You may be a fan of chilled tequila and you may have even thought about keeping it in the freezer rather than serving it on the rocks. In most household freezers it’s unlikely to freeze, however the coldest home freezers do have settings that will freeze tequila. Flavors and the alcohol sensation will be dulled at lower temperatures, this may be a good thing if drinking it the taste is a bit overwhelming.
If it does freeze and then thaw it won’t be ruined, and should taste just fine.
Can tequila freeze in the freezer?
Tequila will not freeze if your freezer is set near the recommended temperature of 0°F (-18°C). Because of its alcohol content, most tequila needs temperatures less than -10°F (-23°C) to freeze. Some home freezers can reach below this temperature however, so if you have a higher end freezer and set it to the lowest setting it is possible to freeze tequila.
What temperature does tequila freeze?
The freezing point temperature of tequila (and all alcoholic drinks) depends mainly on the alcohol content. A higher alcohol content means a lower freezing temperature. Other ingredients will also affect freezing temperature, for sugar lowers the freezing temperature further. Most tequila will freeze at temperatures less than -10°F (-23°C).
Most tequila is bottled at 40% alcohol by volume and contains less than 1% sugar if any at all. Some tequila sold in Mexico, and some flavored tequilas sold in the US go down to 35%, and higher proof tequila can be around 50%.
High proof tequila (50%) will freeze at temperatures less than -24°F (-32°C), well beyond the range of home freezers. Tequila at 35% will freeze at temperatures below -1°F (-19°C) which is in the range of home freezers.
What temperature does my freezer go?
The recommended temperature for a home freezer is 0°F (-18°C). The coldest most home freezers go is around -10°F (-23°C). Some models can go as low as -18°F (-28°C). A freezer capable of going this low will be able to freeze spirits with up to 42% alcohol by volume (84 proof).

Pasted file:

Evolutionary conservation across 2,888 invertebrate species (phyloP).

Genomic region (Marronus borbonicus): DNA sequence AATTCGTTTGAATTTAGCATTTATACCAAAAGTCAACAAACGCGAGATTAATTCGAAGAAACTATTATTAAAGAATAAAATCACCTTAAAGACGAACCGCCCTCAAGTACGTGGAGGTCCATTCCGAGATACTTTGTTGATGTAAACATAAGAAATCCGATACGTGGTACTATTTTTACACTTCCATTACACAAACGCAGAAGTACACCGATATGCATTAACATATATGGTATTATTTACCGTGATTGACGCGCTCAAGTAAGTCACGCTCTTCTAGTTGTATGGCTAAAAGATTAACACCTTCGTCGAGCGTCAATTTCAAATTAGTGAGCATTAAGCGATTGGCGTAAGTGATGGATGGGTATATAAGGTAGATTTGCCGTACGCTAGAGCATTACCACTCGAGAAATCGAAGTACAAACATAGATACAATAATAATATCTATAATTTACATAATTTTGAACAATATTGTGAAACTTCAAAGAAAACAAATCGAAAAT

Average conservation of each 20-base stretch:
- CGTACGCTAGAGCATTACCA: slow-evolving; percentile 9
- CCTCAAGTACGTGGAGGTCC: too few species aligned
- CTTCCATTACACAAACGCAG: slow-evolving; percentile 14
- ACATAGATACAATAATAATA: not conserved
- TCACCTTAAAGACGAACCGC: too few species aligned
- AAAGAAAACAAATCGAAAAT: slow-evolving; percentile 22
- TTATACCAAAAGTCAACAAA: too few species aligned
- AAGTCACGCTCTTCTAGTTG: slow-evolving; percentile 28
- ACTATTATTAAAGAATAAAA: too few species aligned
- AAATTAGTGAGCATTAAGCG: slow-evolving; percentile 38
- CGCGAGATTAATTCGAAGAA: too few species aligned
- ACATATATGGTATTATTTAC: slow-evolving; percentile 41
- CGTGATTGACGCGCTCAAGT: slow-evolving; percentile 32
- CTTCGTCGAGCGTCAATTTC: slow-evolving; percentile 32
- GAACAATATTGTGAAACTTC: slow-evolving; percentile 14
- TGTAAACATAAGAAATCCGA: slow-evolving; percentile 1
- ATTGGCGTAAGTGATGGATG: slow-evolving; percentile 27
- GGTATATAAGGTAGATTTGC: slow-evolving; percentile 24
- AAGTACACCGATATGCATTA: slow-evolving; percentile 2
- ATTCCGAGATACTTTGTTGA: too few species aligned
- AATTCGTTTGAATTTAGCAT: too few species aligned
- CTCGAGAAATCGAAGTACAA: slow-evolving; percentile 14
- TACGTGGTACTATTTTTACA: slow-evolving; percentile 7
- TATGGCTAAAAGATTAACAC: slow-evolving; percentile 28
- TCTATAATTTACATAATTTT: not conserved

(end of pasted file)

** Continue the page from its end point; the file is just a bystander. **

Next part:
What happens to the taste of chilled or frozen tequila?
Temperature affects the flavor, aroma and viscosity of fluids. These three elements contribute to how you experience tequila. Ever held your nose while you drink down something nasty tasting? Restricting the smell also reduces the flavor.
Tequila contains a number of volatile compounds which give it its aroma and flavor. Volatile compounds are components that tend to turn to gasses easily at room temperature. It is these gasses that enter your nose and give the aroma. Dropping the temperature reduces the amount of these gasses that leave the glass, so you end up smelling and tasting less.
The major volatile compounds in tequila are alcohols, esters and organic acids. Minor volatile compounds include aldehydes, furans, lactones, ketones and terpenes. Hundreds of volatiles have been identified in tequila. These volatiles come from the agave plant, the yeasts in the fermentation process and the oak if it is aged tequila.
As tequila is chilled, these volatiles will be dulled and there will be less complexity. The “sweet” taste is one of the first to be lost at lower temperatures.
Will freezing tequila ruin it?
Putting tequila in the freezer, or even freezing it, will not ruin it. However drinking tequila at lower temperatures will affect the taste and result in subdued flavors and aromas. If the cold or frozen tequila is brought back to room temperature you shouldn’t be able to tell any difference between that and a bottle that was never frozen.
I tried to freeze this bottle of Espolon in my home freezer on the lowest setting. It got cold and a bit syrupy, but didn’t freeze. And it didn’t taste too bad either.
This is unlike beer, which will be partly ruined if you freeze, then thaw it. Beer loses most of its carbonation if frozen, resulting in a different product if thawed. This is not the case with tequila.
Is it ok to put tequila in the freezer?